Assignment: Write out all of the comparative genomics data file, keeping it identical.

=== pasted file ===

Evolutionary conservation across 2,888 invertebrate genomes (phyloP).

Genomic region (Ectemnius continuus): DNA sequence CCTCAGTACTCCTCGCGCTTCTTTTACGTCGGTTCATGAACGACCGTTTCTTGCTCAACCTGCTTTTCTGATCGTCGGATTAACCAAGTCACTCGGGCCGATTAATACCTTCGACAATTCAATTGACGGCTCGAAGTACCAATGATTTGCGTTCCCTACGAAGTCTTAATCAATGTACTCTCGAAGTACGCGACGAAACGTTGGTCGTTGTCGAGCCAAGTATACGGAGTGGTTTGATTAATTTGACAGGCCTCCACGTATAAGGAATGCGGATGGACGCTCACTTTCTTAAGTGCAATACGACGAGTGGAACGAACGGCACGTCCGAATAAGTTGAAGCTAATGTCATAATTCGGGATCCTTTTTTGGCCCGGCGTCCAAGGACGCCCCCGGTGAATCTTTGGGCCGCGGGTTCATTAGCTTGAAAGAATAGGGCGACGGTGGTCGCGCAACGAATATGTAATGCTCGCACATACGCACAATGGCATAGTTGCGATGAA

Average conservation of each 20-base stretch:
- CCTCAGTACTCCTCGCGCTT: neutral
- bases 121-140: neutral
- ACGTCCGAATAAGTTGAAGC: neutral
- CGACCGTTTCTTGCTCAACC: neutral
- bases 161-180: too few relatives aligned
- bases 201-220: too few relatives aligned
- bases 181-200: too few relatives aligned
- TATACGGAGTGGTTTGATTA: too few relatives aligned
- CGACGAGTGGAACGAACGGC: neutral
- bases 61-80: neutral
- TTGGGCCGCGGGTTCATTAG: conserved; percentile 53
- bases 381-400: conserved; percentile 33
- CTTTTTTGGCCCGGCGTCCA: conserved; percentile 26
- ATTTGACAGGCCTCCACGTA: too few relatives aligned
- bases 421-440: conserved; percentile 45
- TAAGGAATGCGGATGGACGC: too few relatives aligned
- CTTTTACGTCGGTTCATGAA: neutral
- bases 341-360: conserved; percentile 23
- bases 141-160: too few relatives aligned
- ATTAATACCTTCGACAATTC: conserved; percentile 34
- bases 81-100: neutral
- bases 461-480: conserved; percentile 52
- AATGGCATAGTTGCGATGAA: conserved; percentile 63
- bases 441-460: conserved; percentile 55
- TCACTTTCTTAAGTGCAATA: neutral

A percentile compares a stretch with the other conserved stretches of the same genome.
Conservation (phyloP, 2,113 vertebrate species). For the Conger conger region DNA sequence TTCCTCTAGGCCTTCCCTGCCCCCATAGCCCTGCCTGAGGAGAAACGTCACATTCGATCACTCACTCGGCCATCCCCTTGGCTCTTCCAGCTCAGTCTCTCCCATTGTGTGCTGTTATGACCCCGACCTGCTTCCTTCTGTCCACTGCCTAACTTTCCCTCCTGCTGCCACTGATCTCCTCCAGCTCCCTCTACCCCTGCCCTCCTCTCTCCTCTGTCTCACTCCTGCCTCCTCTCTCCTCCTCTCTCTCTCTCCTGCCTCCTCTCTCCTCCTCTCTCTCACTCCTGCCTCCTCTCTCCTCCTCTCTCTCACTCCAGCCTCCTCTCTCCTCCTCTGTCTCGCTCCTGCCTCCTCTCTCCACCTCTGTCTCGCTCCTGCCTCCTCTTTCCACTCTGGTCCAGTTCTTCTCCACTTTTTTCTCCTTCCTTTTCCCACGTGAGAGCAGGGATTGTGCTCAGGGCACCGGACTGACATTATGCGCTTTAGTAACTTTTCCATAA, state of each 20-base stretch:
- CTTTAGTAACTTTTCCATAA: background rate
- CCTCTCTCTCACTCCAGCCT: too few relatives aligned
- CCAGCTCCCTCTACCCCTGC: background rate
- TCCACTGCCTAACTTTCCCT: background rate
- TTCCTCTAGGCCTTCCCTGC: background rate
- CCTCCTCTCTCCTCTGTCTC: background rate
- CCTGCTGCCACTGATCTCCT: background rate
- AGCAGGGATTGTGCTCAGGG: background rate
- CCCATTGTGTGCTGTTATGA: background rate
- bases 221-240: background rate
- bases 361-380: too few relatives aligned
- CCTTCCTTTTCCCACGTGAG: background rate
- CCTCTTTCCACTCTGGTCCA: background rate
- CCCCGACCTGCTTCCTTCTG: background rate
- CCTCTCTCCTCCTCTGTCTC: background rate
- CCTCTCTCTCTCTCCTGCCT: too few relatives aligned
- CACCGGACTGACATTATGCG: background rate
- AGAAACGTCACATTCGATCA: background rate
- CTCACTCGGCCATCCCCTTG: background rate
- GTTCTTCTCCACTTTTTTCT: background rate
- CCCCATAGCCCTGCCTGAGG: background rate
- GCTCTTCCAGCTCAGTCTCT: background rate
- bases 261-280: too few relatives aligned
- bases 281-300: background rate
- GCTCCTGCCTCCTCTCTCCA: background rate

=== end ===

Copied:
Evolutionary conservation across 2,888 invertebrate genomes (phyloP).

Genomic region (Ectemnius continuus): DNA sequence CCTCAGTACTCCTCGCGCTTCTTTTACGTCGGTTCATGAACGACCGTTTCTTGCTCAACCTGCTTTTCTGATCGTCGGATTAACCAAGTCACTCGGGCCGATTAATACCTTCGACAATTCAATTGACGGCTCGAAGTACCAATGATTTGCGTTCCCTACGAAGTCTTAATCAATGTACTCTCGAAGTACGCGACGAAACGTTGGTCGTTGTCGAGCCAAGTATACGGAGTGGTTTGATTAATTTGACAGGCCTCCACGTATAAGGAATGCGGATGGACGCTCACTTTCTTAAGTGCAATACGACGAGTGGAACGAACGGCACGTCCGAATAAGTTGAAGCTAATGTCATAATTCGGGATCCTTTTTTGGCCCGGCGTCCAAGGACGCCCCCGGTGAATCTTTGGGCCGCGGGTTCATTAGCTTGAAAGAATAGGGCGACGGTGGTCGCGCAACGAATATGTAATGCTCGCACATACGCACAATGGCATAGTTGCGATGAA

Average conservation of each 20-base stretch:
- CCTCAGTACTCCTCGCGCTT: neutral
- bases 121-140: neutral
- ACGTCCGAATAAGTTGAAGC: neutral
- CGACCGTTTCTTGCTCAACC: neutral
- bases 161-180: too few relatives aligned
- bases 201-220: too few relatives aligned
- bases 181-200: too few relatives aligned
- TATACGGAGTGGTTTGATTA: too few relatives aligned
- CGACGAGTGGAACGAACGGC: neutral
- bases 61-80: neutral
- TTGGGCCGCGGGTTCATTAG: conserved; percentile 53
- bases 381-400: conserved; percentile 33
- CTTTTTTGGCCCGGCGTCCA: conserved; percentile 26
- ATTTGACAGGCCTCCACGTA: too few relatives aligned
- bases 421-440: conserved; percentile 45
- TAAGGAATGCGGATGGACGC: too few relatives aligned
- CTTTTACGTCGGTTCATGAA: neutral
- bases 341-360: conserved; percentile 23
- bases 141-160: too few relatives aligned
- ATTAATACCTTCGACAATTC: conserved; percentile 34
- bases 81-100: neutral
- bases 461-480: conserved; percentile 52
- AATGGCATAGTTGCGATGAA: conserved; percentile 63
- bases 441-460: conserved; percentile 55
- TCACTTTCTTAAGTGCAATA: neutral

A percentile compares a stretch with the other conserved stretches of the same genome.
Conservation (phyloP, 2,113 vertebrate species). For the Conger conger region DNA sequence TTCCTCTAGGCCTTCCCTGCCCCCATAGCCCTGCCTGAGGAGAAACGTCACATTCGATCACTCACTCGGCCATCCCCTTGGCTCTTCCAGCTCAGTCTCTCCCATTGTGTGCTGTTATGACCCCGACCTGCTTCCTTCTGTCCACTGCCTAACTTTCCCTCCTGCTGCCACTGATCTCCTCCAGCTCCCTCTACCCCTGCCCTCCTCTCTCCTCTGTCTCACTCCTGCCTCCTCTCTCCTCCTCTCTCTCTCTCCTGCCTCCTCTCTCCTCCTCTCTCTCACTCCTGCCTCCTCTCTCCTCCTCTCTCTCACTCCAGCCTCCTCTCTCCTCCTCTGTCTCGCTCCTGCCTCCTCTCTCCACCTCTGTCTCGCTCCTGCCTCCTCTTTCCACTCTGGTCCAGTTCTTCTCCACTTTTTTCTCCTTCCTTTTCCCACGTGAGAGCAGGGATTGTGCTCAGGGCACCGGACTGACATTATGCGCTTTAGTAACTTTTCCATAA, state of each 20-base stretch:
- CTTTAGTAACTTTTCCATAA: background rate
- CCTCTCTCTCACTCCAGCCT: too few relatives aligned
- CCAGCTCCCTCTACCCCTGC: background rate
- TCCACTGCCTAACTTTCCCT: background rate
- TTCCTCTAGGCCTTCCCTGC: background rate
- CCTCCTCTCTCCTCTGTCTC: background rate
- CCTGCTGCCACTGATCTCCT: background rate
- AGCAGGGATTGTGCTCAGGG: background rate
- CCCATTGTGTGCTGTTATGA: background rate
- bases 221-240: background rate
- bases 361-380: too few relatives aligned
- CCTTCCTTTTCCCACGTGAG: background rate
- CCTCTTTCCACTCTGGTCCA: background rate
- CCCCGACCTGCTTCCTTCTG: background rate
- CCTCTCTCCTCCTCTGTCTC: background rate
- CCTCTCTCTCTCTCCTGCCT: too few relatives aligned
- CACCGGACTGACATTATGCG: background rate
- AGAAACGTCACATTCGATCA: background rate
- CTCACTCGGCCATCCCCTTG: background rate
- GTTCTTCTCCACTTTTTTCT: background rate
- CCCCATAGCCCTGCCTGAGG: background rate
- GCTCTTCCAGCTCAGTCTCT: background rate
- bases 261-280: too few relatives aligned
- bases 281-300: background rate
- GCTCCTGCCTCCTCTCTCCA: background rate